Critics and hipsters were cramming Beck down our throats with a vigor that would only be topped when they got their copy of Radiohead's OK Computer. I remember thinking, "Beck? Really?" Isn't this the same dope who has a song about couches, love seats, and choking cockroaches? I wanted to take him up on his offer to kill him the first time I heard "Loser."
Even in the mid-'90s, I was a total fanboy. The magazines wouldn't shut up about him. "Where It's At" started to grow on me. I worked in a music store in a mall. Resistance was futile. I surrendered and bought my copy of Odelay. I should take a lap for resisting in the first place.
It wasn't love at first listen. I had to work at it awhile. Whether I really understood the music I was listening to at the time or not, I thought I did. When I listened to Odelay, I had no idea what the hell was going on. I was outside my comfort zone. It took time for the unconventional sounds and absurdist lyrics to resemble music to me. When it clicked, it stayed. In the time of chimpanzees, Beck was a monkey. At the height of serious, depressing, lo-fi grunge, Beck made hi-fi chaos with a good-time slacker bent.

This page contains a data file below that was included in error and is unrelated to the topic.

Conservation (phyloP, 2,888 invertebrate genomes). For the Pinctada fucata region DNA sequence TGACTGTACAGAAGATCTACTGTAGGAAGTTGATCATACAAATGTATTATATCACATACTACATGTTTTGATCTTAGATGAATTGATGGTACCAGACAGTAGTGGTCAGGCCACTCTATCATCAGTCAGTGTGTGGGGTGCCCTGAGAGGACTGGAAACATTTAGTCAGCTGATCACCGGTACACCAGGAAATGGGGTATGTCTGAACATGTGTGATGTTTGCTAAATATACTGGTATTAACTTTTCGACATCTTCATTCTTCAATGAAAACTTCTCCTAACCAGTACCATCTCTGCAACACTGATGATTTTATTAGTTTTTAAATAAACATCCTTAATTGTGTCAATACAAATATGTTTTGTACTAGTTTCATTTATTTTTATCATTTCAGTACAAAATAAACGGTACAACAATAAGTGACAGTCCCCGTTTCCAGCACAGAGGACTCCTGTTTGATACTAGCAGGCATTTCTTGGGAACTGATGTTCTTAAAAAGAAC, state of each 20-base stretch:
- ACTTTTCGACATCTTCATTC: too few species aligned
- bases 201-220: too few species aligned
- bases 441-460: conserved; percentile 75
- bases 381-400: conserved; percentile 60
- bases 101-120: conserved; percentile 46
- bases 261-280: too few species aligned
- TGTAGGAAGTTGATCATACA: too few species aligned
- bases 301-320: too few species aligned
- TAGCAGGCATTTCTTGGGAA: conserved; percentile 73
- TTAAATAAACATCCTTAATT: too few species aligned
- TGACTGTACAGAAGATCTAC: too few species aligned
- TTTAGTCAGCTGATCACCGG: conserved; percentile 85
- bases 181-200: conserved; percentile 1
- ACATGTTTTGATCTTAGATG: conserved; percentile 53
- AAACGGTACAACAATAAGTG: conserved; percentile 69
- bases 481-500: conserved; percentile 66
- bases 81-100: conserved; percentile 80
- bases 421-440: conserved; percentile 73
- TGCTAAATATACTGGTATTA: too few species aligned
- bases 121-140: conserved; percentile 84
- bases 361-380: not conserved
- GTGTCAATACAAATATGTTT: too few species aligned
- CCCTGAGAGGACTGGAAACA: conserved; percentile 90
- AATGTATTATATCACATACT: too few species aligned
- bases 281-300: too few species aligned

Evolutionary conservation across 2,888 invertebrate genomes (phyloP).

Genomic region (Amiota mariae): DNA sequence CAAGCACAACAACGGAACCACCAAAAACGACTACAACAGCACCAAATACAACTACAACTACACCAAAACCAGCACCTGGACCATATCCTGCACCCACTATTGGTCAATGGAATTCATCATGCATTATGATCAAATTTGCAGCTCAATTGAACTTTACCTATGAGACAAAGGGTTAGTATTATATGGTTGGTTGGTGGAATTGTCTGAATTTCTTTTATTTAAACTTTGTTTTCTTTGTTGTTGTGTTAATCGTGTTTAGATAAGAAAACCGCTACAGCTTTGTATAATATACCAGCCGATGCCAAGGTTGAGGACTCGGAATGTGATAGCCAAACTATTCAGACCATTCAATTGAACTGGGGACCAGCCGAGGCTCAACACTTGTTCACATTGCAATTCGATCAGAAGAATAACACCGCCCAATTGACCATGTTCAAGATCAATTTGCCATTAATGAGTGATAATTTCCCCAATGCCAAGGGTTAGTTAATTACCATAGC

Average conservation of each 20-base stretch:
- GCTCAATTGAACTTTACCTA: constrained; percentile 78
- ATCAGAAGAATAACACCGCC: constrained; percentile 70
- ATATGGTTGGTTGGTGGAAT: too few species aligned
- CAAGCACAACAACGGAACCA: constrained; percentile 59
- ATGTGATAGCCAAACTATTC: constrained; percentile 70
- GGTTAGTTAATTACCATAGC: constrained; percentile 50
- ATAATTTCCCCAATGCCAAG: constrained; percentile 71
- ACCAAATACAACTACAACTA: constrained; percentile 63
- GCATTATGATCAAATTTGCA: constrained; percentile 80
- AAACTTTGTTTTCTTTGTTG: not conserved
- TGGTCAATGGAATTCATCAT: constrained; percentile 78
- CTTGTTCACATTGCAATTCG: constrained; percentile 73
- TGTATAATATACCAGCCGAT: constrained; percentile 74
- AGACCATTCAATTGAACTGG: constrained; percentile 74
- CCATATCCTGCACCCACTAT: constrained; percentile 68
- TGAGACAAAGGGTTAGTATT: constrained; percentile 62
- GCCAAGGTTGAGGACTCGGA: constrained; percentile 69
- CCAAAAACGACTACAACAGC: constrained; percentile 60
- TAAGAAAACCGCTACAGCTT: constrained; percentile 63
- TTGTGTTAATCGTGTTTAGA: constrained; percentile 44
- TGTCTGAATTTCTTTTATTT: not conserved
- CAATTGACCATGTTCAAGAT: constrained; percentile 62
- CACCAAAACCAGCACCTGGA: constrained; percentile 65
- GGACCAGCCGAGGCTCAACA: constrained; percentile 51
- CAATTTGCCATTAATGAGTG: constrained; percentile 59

"Jack-Ass" has long been a favorite of mine from that record. It's Beck at his most delightfully cornball. It took me awhile to decide if I was going to get on the Beck bandwagon. My favorite line has always been the bit about "when I wake up, someone will sweep up my lazy bones." It's now part of the lingo at home. TheWifeToWhomI'mMarried laughs when I warble that line. I like it when she laughs. There's something goofy and sweet about it until you actually hear the hee-hawing of a donkey. I'm not sure, but I think that might be disturbing.
"Jack-Ass" would have been great in Joss Whedon's Firefly series with the occasional nonsense lyric, Western flavor, and futuristic sounds. I go months without listening to it, but when I do I never listen to it just once.Powered by Sidelines